Having your first therapy session with a psychological therapist may feel daunting, scary or uncertain. You may have no idea what to expect, or maybe you have seen therapy sessions on TV shows. Perhaps you've heard about them through friends, but you’re unsure how true to life these accounts are.
This is a short blog to help you prepare for your first therapy session.
My name is Jamie Barsky. I am a Clinical Psychologist and have completed hundreds, probably thousands, of hours with people going through therapy. I hope sharing my thoughts will help you to feel more comfortable and ready for your first therapy session.
First therapy session: your therapist
I want to re-assure you that all of the therapists at AnonyMind are highly experienced Psychologists and Psychotherapists. They have all undergone in-depth training to get them to their current positions. There are many short counselling and psychotherapy courses out there, and some professionals can even call themselves a ‘Psychologist’, having had almost no experience working with clients.
We make sure we employ the most well-trained and qualified Clinicians. Most of our Clinicians will have doctorates in Clinical Psychology or Counselling Psychology. All will have accreditation and regulation with professional bodies to ensure they maintain safe and ethical practices.
So, please rest assured that you will be meeting with a clinician who has extensive experience helping people to manage difficult emotions and behaviours.
Getting to know you
Secondly, I wanted to let you know that the first one or two sessions will be a ‘getting to know you’ opportunity. The Clinician will help you feel at ease and will want to understand what you would like some help with.
The Clinician will not rush into supporting change before you have a shared understanding of the main difficulties, the factors that keep the problem going, and what goals you have for the future.
There's no judgement here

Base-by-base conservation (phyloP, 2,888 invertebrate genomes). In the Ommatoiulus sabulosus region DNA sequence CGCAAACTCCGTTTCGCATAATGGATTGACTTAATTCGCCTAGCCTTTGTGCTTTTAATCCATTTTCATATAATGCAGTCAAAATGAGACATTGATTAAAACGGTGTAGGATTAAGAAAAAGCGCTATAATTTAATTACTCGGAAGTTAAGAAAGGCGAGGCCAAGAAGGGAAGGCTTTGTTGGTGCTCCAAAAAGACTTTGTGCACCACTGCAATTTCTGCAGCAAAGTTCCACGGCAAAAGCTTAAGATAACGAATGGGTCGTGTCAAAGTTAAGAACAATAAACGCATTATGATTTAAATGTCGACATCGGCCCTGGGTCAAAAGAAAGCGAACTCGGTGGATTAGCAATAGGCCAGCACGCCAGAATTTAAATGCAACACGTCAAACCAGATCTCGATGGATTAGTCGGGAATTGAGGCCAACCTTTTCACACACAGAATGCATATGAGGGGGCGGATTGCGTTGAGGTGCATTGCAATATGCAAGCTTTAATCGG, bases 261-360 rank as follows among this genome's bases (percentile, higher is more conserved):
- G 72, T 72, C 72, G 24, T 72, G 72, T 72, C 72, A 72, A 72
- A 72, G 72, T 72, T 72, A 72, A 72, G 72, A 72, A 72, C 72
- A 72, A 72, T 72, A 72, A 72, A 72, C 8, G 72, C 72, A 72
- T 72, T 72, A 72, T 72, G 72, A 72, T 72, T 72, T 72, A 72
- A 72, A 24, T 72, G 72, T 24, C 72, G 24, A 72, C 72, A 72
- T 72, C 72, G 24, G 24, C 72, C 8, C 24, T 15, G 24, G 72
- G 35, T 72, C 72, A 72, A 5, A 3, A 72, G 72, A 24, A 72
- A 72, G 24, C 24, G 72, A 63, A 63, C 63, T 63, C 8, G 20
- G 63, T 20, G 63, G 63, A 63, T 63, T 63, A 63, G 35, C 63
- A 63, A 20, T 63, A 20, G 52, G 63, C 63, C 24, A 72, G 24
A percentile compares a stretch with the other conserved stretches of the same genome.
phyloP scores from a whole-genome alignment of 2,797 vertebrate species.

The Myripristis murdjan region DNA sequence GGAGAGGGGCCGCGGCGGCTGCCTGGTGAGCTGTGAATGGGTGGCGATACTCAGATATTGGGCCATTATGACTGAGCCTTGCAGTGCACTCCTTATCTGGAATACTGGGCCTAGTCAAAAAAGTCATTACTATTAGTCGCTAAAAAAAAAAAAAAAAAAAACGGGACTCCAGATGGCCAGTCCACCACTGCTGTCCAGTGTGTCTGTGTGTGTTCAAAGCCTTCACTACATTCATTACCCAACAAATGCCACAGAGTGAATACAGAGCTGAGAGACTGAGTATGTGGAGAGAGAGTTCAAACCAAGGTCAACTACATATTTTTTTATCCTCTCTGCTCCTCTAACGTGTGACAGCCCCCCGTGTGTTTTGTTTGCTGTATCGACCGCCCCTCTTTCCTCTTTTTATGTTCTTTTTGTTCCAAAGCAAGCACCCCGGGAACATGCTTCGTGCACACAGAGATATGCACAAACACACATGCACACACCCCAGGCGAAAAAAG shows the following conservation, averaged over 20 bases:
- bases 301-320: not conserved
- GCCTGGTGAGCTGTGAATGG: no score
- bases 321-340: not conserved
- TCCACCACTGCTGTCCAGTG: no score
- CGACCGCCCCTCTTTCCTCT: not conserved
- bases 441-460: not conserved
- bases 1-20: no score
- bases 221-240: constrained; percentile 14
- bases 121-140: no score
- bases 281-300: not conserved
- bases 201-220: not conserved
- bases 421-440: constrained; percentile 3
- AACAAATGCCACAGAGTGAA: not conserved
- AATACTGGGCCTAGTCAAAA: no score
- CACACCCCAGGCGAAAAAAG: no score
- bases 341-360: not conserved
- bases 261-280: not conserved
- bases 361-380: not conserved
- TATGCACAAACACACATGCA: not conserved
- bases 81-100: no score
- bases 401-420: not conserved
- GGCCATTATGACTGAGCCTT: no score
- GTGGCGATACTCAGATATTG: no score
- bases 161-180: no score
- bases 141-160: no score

I want you to know that you will never be judged by one of our Clinicians. We understand that gambling addiction can push people to behaviours outside of their values and morals. And when regretful behaviour occurred, we know that gambling was in control of your choices.
We know that past or current behaviour does not define us as people. Clinicians might support you to express your regrets and talk about past behaviours (if you feel able to). But they will never judge you.
Freedom of choice
Our clinicians will never force you to stay in therapy or talk about things you don’t want to. Attendance in therapy must be your choice alone. It’s okay to have doubts about whether it will help. And it’s completely normal to have moments of not wanting to attend a session. Your Clinician may offer you encouragement and support, but will never make you feel pressured into sessions. It is always your choice whether you come back.
After you have had your first therapy session, or two, you will have to decide with your Clinician if you want to continue with further work together. If you do, the content of the therapy will depend on what you have agreed to work on and how you both understand the problems you are facing.
My next blog will be on how therapy can help with gambling problems.
In the meantime, good luck with your first session. I hope this blog has helped you feel clear on what to expect. Please take that first step towards the change you want to make.
You can register for your first therapy session and more for free at anonymind.com/register
Dr Jamie Barsky
Dr Jamie Barsky is a Clinical Psychologist and Lead Clinician for AnonyMind